Tips for Having the Senior Living Conversation with Your Parents

Sinceri 10 18 22 Tips for Having the SL Conversation

Your parents have been having health issues, and you’re concerned about their safety in their current home. You think they’d be safer living in a senior living community, but you’re not sure how best to have a conversation with them about it. 

You’re certainly not alone. Many Americans with older parents face the same challenge. It’s not easy. That’s because many parents don’t want to have the conversation. 

If you’ve already suggested senior living, your parents may have told you that you’re overreacting. They’re just fine, thank you very much. Or they may simply refuse to discuss it. 

You understand their reluctance, up to a point. After all, if you were in their shoes, you probably wouldn’t react well to having someone suggest where you should and should not live. 

On the other hand, they don’t seem to be facing the facts of their situation. Maybe they’ve been losing weight because they’re not eating properly. Or they’re not taking their medications. Or they’ve had a bad fall. Or they’ve been hospitalized recently. Or they’re making poor decisions. But they don’t take kindly to you raising these concerns in a conversation.  

So, how can you try to get past this kind of impasse? 

The first step is to dive a little deeper into why your parents might be shutting down the conversation. Start by unpacking their fears and concerns. 

Fear of losing control 

For instance, they may be concerned that you now see them as frail and incapable. They may even worry you’ll try to coerce them into moving. 

One way to allay this concern is to assure them it’s their decision to make. Avoid backing them into a corner. Invite them to share their concerns. Listen. Don’t debate what they’re feeling. Show that you’re taking them seriously by offering to help them come up with a plan that takes their concerns into account. Let them see that you’re on their side.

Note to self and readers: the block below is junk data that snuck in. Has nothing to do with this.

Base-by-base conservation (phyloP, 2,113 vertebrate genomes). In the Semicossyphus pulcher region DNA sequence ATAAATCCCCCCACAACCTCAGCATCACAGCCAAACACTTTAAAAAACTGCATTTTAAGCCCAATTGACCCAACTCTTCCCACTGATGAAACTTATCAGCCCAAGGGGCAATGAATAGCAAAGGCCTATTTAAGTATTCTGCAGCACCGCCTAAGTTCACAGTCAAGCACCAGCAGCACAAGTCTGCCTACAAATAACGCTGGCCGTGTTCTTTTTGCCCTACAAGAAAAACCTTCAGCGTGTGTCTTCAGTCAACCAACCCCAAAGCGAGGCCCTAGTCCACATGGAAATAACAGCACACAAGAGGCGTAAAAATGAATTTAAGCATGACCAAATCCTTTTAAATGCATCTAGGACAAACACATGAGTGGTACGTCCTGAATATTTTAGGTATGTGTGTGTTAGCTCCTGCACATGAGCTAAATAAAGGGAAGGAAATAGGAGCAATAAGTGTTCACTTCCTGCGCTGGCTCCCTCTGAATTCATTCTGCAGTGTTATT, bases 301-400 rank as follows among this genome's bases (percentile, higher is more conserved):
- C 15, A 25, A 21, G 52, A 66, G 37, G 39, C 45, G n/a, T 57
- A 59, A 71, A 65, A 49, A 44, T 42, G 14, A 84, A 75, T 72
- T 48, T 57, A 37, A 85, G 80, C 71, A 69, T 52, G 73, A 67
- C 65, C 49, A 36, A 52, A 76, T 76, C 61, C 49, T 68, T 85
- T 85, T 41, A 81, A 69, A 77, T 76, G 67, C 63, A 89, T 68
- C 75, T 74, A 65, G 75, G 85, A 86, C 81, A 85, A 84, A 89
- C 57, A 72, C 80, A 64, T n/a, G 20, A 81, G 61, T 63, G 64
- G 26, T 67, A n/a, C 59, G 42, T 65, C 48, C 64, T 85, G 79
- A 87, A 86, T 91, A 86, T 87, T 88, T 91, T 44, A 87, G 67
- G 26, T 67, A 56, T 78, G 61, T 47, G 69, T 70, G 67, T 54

download your senior living options guide 

Overcoming misconceptions about senior living 

When you talk about senior living, they may be focusing on what they think you’re asking them to give up. A home of their own. Their independence. Control over what they choose to do (or not do) each day. Their privacy. 

This may be based on myths about senior living.  

Help them understand that moving to a senior living community doesn’t mean you have to live by a set schedule. In fact, senior living residents have a tremendous amount of choice. There’s a wide array of outings, activities, dining options, and social opportunities to choose from. Instead of being locked into a daily routine determined by someone else, community members set their own course, trying as many new things and discovering as many new interests as they like.  

As for concerns about privacy in a senior living community, residents can spend as little as much time with other people as they’d like each day. They can while away the whole day reading in their comfortable private apartment if they wish. And when they feel like socializing, all they have to do is step out your door. They decide how to spend their time and who to spend it with. 

Focus on benefits of a move as opposed to the need for care 

Few people are happy to be told they need care, even if it’s true. That’s why focusing on the advantages of a move over the necessity of a move can get you more traction in a conversation with your parents. Are there certain aspects of living in their own home that your parent isn’t enjoying anymore? Maintaining their own property? Making their own meals? Climbing the stairs? Feeling lonely? Point out how moving to a senior living community could eliminate these hassles. Plus, remind them that selling their home could free up equity they could spend on things that are important to them. 

Resources 

Free guides on senior living, such as our Senior Living Options Guide [link], can help your parents better understand these benefits. Seeing a community for themselves will give them an even clearer idea. Try to get them to agree to take a tour of at least one community that you think might be a good fit for them. Some communities even offer trial stays for people who are still figuring out whether senior living is right for them. 

If you’re interested in exploring senior living communities as an option, check out our free Senior Living Options Guide. 

download your senior living options guide  

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